US stocks fall as 10-year Treasury yield surges to highest since 2007 after Fed meeting

A trader works on the floor of the New York Stock Exchange shortly after the opening bell in New York, U.S., January 24, 2020.

Lucas Jackson/Reuters

US stocks fell on Thursday as the 10-year US Treasury yield jumped to its highest level since 2007.The surge came after the Federal Reserve indicated that rates will stay higher for longer.Jobless claims fell to 201,000 last week, signaling the labor market remains tight.

US stocks fell on Thursday, extending their week- and month-long decline, as bond yields surged following the Federal Reserve’s meeting on Wednesday.

The 10-year US Treasury rate jumped to a high of 4.49% on Thursday, representing its highest level since October 2007. Fed Chairman Jerome Powell telegraphed that inflation still remains a top concern and the Fed’s “dot plot” forecasts signaled only two rate cuts in 2024, whereas the market expected closer to three or four cuts next year.

“He underscored numerous times that while the Fed remains data dependent and can proceed carefully, but another rate hike remains on the table as the Fed is seemingly wedded towards restoring price stability,” LPL Financial strategist Quincy Krosby told Insider.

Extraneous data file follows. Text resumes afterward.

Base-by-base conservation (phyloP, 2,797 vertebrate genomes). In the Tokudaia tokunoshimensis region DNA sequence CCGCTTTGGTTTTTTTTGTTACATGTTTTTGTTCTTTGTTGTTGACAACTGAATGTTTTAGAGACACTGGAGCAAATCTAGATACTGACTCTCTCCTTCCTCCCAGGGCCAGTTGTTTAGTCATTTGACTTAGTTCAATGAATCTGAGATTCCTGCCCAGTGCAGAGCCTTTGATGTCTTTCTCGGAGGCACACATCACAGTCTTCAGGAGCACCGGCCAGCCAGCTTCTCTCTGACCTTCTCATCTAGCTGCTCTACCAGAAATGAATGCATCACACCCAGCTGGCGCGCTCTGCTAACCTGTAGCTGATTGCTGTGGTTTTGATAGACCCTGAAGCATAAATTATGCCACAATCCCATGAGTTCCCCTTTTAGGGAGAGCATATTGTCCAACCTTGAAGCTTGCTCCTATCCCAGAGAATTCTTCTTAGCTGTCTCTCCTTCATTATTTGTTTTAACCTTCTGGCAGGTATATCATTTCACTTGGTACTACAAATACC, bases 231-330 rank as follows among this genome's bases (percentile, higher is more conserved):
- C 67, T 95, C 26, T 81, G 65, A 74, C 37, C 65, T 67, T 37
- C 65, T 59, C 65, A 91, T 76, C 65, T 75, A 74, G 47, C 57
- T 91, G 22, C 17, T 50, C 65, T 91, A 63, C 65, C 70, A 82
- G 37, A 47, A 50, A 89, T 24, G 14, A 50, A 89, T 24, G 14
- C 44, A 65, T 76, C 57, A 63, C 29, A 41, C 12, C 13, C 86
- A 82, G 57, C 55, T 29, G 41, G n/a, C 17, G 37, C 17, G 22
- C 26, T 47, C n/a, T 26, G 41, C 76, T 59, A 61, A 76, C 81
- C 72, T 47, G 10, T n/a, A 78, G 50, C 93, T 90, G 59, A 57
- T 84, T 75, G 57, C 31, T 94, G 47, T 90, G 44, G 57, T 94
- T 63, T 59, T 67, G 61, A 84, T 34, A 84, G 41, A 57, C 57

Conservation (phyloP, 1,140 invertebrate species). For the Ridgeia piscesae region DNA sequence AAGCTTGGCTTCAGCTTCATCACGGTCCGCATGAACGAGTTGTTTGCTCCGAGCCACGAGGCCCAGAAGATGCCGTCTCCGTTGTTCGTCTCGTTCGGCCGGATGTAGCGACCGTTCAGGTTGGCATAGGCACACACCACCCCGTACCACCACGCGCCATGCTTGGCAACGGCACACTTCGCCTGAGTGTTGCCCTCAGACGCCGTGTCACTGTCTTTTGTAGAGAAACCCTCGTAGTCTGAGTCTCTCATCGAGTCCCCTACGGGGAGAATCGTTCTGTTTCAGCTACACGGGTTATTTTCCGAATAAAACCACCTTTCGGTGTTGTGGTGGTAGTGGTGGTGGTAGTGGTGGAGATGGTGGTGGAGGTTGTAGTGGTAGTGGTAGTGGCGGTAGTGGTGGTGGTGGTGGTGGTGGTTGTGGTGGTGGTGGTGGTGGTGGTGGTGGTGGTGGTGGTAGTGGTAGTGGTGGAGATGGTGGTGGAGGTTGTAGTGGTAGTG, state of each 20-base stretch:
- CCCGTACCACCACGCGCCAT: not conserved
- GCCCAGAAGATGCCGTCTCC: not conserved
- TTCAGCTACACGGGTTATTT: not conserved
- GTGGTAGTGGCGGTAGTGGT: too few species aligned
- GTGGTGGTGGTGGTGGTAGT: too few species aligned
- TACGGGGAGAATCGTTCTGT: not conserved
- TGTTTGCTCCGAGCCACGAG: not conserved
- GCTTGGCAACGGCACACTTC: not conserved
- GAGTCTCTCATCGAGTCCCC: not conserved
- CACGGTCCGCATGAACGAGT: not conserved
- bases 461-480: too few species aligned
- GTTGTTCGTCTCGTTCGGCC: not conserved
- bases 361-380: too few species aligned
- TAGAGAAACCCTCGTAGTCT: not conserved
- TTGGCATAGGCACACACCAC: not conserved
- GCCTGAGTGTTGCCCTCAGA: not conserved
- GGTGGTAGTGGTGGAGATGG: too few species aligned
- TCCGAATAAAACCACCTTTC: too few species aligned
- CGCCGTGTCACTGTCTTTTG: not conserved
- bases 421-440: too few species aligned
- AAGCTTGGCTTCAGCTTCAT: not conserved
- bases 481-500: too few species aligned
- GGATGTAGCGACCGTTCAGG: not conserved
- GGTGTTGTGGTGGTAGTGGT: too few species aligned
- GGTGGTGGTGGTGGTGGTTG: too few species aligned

Meanwhile, jobless claims fell to 201,000 last week, the lowest reading since January and below economist estimates of 225,000, signaling the labor market remains tight.

Here’s where US indexes stood shortly after the 9:30 a.m. opening bell on Thursday: 

S&P 500: 4,368.61, down 0.76%Dow Jones Industrial Average: 34,239.01, down 0.59% (201.87 points)Nasdaq Composite: 13,351.23, down 0.88%

Here’s what else is going on today: 

Nvidia’s stellar 2023 rally flamed out this month, with the semiconductor giant shedding nearly $180 billion in market value as its stock price feels the full force of the “September effect.”China is probing the activities of hedge funds that use quantitative trading strategies to bet against its struggling stock market.Investors should brace for another interest-rate increase by the Federal Reserve, with the recent surge in oil prices likely to rekindle inflation pressures, billionaire investor Jeff Gundlach said. Billionaire investors Ken Griffin and Bill Ackman met with Volodymyr Zelenskyy as Ukraine looks to rebuild its economy with private-sector funds.

In commodities, bonds, and crypto: 

West Texas Intermediate crude oil rose 1.03% to $90.58 a barrel. Brent crude, the international benchmark, jumped 0.75% to $94.23 a barrel. Gold fell 1.65% to $1,934.60 per ounce. The yield on the 10-year Treasury bond rose five basis points to 4.47%. Bitcoin fell 2.24% to $26,519. 

Read the original article on Business Insider

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